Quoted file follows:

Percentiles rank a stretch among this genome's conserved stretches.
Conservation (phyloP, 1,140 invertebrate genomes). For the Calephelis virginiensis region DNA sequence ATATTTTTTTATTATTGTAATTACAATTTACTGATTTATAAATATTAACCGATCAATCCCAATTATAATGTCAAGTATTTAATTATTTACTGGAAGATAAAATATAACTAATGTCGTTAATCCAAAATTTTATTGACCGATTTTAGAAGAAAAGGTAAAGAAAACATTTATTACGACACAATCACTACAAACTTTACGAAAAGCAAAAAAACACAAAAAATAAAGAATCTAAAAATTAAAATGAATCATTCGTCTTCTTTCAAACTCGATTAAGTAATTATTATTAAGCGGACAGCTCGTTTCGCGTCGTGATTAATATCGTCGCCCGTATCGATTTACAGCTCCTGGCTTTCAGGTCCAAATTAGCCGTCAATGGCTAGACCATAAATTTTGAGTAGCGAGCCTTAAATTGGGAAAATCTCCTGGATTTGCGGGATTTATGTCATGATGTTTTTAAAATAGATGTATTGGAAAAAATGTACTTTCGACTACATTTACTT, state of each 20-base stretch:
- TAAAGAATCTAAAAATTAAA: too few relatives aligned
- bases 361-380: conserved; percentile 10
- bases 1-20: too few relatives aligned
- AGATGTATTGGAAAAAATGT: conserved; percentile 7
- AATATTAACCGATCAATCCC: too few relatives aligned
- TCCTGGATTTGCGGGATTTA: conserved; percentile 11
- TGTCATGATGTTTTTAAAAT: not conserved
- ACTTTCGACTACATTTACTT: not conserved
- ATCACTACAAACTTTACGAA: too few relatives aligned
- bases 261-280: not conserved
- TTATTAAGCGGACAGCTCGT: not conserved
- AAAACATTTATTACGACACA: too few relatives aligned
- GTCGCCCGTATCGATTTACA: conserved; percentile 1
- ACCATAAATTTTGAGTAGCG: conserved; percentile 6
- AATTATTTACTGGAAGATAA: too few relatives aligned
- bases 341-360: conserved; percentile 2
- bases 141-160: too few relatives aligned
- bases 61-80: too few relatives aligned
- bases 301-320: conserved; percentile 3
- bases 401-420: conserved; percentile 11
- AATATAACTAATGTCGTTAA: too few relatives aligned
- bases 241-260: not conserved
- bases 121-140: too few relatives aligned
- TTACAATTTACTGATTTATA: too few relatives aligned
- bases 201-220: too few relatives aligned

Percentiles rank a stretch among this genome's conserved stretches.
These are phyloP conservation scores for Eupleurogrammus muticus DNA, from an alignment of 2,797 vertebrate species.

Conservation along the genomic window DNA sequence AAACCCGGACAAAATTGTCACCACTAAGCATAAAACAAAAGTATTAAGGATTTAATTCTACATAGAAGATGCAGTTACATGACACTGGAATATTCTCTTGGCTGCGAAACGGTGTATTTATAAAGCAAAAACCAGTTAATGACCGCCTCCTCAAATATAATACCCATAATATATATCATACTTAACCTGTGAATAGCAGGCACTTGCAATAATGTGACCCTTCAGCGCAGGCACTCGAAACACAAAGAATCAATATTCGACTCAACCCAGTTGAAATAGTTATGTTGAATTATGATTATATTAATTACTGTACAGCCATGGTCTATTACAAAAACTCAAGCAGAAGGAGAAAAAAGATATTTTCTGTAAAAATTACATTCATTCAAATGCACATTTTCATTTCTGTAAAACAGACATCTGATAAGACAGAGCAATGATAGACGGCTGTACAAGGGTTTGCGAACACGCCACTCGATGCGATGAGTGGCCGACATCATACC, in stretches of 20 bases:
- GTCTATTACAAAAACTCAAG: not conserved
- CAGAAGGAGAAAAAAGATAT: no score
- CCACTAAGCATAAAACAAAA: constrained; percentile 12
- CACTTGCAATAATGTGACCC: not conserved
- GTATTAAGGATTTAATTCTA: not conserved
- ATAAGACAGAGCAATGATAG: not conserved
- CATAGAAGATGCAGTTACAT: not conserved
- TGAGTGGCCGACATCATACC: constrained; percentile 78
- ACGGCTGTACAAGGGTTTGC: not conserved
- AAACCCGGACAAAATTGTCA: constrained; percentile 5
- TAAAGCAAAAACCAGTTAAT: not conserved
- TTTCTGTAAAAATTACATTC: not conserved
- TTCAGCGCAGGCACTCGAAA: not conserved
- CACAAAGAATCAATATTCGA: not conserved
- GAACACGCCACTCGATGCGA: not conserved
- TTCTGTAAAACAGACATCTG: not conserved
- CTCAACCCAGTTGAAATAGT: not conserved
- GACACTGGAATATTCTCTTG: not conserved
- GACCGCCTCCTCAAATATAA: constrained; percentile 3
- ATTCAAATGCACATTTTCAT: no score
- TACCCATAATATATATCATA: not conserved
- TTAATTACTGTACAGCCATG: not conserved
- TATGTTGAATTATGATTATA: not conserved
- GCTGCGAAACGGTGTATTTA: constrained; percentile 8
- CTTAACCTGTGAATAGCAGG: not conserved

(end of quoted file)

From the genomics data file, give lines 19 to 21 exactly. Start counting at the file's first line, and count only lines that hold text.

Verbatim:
- bases 141-160: too few relatives aligned
- bases 61-80: too few relatives aligned
- bases 301-320: conserved; percentile 3